Posts made in August, 2009

Snitched Melon is Always Best

Posted by on Aug 7, 2009 in All things natural, Dad | 0 comments

Summer has always been my fourth favorite season but somehow this particular August has caught me in it’s languid little trap. I realized it finally when I touched the watermelon on my kitchen island with the blade of my sharpest knife. The cracking sound of a ripe and ready to burst melon echoed through the empty room and the smell of it told me everything I needed to know about the taste. The only thing that kept me from cutting off an enormous chunk and heading out to the deck to eat it, juice washing down my face and hands, was the little black dress and high heels I had put on to go shopping later. Perhaps that’s what has got me about summer this year. I suddenly notice that I have had no time to lie back in it’s embrace and enjoy.

In my mind’s eye I see my father in his work overalls and teeshirt cutting into a melon out on the side porch. It is one of the big oval stripy ones with seeds. He cuts off a thick slice and bites into the sweetness. Then turning toward me, mouth too stuffed to speak, he shakes his head back and forth in affirmation of delight. Soon he spits the seeds rapid fire into the green grass and bites again. Like a movie picture going to dissolve, the light slowly fades on the scene and he is gone again, a figment of my imagination, long dust. Then this story comes to mind…

My Dad, age 15, a tall gangly lad, slipped quietly into Mr Johnson’s watermelon patch under the cover of darkness. He moved quickly to pick three of the best melons, one under each arm and one in the front of his bid overhauls…

He stretches out the words and illustrates with a tug at the front of the freshly ironed dark blue ones he is wearing now. In his poverty ridden childhood they were threadbare hand-me-downs, soft with age…

The melon fit snugly against his chest as he plotted his escape path. Suddenly a noise of cracking branches echoed in the still night air. Knowing Mr. Johnson had a shotgun and might be on patrol, Dad “took off running” toward the dirt road that led home. As he skimmed across the ditch his foot rammed into something big and he fell flat on the muddy bank. The melon secreted against his body smashed, pouring sticky sweetness down his chest. Such was the quickness of the fall he never let go of the other two. Ignoring a muffled grunt from the ground he was on his feet again in seconds making his escape. The next morning, bathed and in fresh clothing, he ventured into the general store bold as brass, despite the fact that Mr. Johnson’s team and horses sat outside. He heard the farmer’s voice raised in anger before he was fully in the door. “Nearly killed me he did, broke a rib I think! Those good for nothing hooligans! If I ever get my hands on that one…”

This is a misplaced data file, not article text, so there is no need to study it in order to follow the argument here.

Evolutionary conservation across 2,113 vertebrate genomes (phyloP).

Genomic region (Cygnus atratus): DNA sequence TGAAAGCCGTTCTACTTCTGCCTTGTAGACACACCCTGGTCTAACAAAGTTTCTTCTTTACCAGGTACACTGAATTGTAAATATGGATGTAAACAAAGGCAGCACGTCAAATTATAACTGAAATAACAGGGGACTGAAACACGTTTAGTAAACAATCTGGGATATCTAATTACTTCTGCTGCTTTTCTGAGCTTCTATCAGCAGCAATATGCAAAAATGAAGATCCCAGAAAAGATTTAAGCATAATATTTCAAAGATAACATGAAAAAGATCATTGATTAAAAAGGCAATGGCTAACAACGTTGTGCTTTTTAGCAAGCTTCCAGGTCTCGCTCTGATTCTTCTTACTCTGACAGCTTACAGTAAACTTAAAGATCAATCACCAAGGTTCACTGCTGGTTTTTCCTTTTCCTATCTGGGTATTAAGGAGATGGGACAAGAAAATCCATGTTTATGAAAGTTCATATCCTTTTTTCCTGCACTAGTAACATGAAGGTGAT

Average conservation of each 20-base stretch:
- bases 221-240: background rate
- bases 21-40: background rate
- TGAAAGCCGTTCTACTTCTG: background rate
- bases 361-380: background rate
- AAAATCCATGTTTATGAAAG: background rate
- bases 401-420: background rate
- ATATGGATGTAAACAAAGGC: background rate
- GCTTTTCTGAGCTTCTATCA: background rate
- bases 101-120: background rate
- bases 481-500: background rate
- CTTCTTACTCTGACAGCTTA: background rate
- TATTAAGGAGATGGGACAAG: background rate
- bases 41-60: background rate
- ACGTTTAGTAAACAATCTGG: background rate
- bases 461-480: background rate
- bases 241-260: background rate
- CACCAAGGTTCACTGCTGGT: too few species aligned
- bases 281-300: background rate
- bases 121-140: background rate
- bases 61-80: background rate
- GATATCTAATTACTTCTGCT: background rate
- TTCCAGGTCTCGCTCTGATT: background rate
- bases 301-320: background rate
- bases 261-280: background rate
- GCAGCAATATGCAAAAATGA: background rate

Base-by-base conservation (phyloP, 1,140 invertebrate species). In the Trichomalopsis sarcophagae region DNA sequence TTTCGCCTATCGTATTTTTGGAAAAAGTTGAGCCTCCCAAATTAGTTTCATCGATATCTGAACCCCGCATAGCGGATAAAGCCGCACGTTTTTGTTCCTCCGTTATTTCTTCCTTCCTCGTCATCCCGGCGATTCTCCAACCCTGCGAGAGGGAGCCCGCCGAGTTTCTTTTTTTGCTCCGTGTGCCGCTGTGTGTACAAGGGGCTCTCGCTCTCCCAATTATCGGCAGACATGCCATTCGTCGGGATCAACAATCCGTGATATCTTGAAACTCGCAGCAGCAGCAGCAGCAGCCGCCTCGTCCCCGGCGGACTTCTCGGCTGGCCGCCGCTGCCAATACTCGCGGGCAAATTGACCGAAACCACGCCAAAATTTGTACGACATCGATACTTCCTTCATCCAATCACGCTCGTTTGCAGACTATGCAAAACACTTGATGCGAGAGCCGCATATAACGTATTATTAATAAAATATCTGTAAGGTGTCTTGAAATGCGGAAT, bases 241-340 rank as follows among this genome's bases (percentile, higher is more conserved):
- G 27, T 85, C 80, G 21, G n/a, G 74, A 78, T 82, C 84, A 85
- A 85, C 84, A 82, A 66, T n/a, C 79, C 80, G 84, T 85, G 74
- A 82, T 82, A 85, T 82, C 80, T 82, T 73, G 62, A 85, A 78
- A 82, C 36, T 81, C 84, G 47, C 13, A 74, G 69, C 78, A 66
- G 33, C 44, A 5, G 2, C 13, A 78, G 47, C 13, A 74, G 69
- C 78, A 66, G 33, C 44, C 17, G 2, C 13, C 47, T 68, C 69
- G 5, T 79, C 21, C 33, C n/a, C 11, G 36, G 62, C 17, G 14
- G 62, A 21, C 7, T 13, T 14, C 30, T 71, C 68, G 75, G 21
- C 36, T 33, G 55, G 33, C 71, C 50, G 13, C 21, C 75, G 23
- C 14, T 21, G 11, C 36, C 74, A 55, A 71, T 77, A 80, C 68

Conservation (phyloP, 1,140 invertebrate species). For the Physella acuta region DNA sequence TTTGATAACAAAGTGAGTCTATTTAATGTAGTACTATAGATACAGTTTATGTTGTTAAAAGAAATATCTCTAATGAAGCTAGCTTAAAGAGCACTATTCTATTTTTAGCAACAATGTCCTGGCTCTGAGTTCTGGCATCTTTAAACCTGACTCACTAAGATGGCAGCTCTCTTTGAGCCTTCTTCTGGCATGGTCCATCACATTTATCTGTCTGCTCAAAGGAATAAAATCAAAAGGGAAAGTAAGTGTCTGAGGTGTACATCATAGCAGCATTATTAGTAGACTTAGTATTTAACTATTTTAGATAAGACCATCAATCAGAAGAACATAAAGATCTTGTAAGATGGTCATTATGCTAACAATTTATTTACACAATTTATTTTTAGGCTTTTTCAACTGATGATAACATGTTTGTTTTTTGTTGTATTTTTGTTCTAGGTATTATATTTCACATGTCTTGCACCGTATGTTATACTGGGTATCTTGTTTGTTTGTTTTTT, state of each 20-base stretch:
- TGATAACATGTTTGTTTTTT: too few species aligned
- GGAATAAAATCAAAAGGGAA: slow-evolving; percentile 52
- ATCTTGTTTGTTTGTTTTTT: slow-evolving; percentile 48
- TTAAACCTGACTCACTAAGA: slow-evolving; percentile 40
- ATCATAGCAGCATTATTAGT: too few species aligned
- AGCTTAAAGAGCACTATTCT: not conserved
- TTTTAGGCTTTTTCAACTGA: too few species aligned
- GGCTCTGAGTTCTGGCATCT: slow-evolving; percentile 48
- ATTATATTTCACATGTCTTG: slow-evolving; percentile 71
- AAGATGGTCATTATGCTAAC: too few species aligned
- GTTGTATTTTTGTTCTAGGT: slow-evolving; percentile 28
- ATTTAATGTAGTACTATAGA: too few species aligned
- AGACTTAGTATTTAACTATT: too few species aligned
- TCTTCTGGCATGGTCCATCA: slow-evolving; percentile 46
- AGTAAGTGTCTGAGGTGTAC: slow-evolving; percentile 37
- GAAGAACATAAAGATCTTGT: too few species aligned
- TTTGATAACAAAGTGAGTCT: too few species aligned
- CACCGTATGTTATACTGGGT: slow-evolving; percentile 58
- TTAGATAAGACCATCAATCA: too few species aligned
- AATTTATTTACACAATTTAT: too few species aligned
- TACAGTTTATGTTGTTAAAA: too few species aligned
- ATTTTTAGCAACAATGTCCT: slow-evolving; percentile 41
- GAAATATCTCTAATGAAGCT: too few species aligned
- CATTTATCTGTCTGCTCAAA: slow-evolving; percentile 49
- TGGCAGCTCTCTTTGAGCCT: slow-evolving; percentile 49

Dad listened to the back and forth typical of the close rural community, trying to look nonchalant. The truth of what he had tripped over began to dawn on him. It was Mr. Johnson himself hunkered in the ditch watching over his precious crop, shotgun loaded with birdshot. He never got off a single round in the darkness such was the speed and stealth of the accomplished young melon rustler.

The mischief in my dad’s blue eyes had not diminished in the 30 intervening years. The story he told was as fresh as white sheet flapping on an old fashion clothesline on a hot August day. I remember how hard he worked, more than any man I ever knew, but he knew how to sit it down when work was done. Today he would be pleased with me. I’m going to take a lesson from him and sit for a hour in the cool shade, while the watermelon days last.

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